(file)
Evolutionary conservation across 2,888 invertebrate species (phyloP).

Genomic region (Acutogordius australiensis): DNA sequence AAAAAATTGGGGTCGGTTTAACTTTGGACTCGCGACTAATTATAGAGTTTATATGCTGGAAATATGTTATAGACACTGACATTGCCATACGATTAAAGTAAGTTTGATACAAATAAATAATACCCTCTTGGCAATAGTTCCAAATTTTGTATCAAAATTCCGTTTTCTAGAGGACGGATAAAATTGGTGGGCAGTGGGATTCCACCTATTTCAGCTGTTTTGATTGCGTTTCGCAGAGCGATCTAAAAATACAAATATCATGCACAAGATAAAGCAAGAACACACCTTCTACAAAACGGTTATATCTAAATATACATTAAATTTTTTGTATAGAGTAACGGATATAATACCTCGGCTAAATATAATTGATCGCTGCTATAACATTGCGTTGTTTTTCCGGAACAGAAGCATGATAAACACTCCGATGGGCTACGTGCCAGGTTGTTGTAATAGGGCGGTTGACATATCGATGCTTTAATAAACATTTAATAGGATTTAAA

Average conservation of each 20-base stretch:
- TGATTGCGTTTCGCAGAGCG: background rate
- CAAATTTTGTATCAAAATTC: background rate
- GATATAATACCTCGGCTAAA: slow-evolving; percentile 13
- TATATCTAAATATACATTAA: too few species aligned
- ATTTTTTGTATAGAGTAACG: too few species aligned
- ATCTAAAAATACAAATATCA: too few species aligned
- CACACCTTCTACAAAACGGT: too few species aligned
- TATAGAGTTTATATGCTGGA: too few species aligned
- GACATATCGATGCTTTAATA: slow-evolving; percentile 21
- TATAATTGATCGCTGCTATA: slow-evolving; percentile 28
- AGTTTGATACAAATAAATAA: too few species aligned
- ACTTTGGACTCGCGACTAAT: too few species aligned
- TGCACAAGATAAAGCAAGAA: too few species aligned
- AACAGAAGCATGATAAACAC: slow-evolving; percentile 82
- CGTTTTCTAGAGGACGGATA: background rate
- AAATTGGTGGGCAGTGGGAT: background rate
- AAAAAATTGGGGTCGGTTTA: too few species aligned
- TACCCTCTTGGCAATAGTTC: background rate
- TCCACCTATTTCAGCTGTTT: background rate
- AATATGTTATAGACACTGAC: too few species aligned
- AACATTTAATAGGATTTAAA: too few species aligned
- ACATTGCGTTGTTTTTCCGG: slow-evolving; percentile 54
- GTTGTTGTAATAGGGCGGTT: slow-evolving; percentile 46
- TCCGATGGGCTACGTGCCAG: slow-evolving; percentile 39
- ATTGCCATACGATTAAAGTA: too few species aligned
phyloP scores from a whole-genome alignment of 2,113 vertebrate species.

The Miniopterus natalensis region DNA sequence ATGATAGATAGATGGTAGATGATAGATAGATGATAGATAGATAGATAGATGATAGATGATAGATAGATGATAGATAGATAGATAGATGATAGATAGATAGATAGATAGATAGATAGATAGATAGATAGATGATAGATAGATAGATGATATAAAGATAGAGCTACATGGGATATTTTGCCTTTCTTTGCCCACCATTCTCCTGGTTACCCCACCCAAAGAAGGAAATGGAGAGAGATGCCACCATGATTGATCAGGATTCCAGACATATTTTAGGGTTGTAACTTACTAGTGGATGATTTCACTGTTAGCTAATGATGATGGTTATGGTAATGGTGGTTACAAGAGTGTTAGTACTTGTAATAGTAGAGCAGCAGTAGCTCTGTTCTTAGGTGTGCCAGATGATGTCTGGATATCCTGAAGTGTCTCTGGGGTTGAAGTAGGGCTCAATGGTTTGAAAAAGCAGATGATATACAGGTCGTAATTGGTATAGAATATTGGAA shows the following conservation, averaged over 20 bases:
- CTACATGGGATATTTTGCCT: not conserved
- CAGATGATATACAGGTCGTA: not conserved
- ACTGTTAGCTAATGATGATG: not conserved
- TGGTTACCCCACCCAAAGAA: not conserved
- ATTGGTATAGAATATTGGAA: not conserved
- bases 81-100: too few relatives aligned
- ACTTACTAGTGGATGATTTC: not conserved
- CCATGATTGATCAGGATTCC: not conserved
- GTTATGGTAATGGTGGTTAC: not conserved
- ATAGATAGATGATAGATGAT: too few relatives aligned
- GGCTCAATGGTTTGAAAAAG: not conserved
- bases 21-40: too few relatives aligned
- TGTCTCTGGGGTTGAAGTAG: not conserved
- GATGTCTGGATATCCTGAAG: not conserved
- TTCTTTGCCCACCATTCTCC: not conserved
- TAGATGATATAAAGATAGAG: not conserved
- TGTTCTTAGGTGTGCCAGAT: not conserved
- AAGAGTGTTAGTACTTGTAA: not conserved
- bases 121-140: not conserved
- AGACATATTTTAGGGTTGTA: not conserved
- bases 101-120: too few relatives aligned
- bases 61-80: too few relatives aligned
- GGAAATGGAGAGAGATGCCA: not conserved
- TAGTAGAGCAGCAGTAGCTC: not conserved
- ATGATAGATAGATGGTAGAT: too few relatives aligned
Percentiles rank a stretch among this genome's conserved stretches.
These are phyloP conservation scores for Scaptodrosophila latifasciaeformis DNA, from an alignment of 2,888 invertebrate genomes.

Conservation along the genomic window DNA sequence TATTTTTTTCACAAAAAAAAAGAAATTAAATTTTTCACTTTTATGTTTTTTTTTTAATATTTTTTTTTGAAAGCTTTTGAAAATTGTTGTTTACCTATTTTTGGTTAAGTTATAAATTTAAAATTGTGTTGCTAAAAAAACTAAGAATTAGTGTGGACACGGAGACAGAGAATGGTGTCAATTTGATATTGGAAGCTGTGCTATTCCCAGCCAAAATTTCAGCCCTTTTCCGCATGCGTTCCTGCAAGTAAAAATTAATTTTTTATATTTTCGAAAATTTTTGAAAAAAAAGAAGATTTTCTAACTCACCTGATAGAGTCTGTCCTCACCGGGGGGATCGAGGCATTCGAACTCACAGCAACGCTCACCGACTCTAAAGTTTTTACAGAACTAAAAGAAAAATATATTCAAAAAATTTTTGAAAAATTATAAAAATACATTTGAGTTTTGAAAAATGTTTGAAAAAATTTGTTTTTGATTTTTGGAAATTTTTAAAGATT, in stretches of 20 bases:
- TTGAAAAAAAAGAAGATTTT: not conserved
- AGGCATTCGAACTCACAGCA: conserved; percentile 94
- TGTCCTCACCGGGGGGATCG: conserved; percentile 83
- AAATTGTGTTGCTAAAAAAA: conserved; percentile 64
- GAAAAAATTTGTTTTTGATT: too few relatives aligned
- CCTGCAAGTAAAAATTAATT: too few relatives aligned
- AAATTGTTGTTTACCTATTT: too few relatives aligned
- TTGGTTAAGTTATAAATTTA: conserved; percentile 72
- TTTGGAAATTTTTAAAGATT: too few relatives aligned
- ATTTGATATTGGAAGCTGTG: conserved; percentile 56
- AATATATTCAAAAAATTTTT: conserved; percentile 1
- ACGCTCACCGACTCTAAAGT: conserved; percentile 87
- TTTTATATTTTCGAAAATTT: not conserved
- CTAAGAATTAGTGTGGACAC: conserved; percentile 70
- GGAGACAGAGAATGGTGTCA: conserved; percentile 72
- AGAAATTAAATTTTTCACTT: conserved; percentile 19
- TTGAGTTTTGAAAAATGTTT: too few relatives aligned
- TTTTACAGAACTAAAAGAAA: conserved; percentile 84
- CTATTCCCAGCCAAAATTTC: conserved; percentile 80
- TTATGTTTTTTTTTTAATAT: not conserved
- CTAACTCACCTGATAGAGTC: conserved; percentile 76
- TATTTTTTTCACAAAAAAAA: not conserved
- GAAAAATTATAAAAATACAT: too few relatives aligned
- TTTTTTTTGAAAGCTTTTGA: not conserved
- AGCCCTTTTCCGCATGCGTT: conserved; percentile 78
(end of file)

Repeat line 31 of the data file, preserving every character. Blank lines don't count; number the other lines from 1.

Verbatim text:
- CTACATGGGATATTTTGCCT: not conserved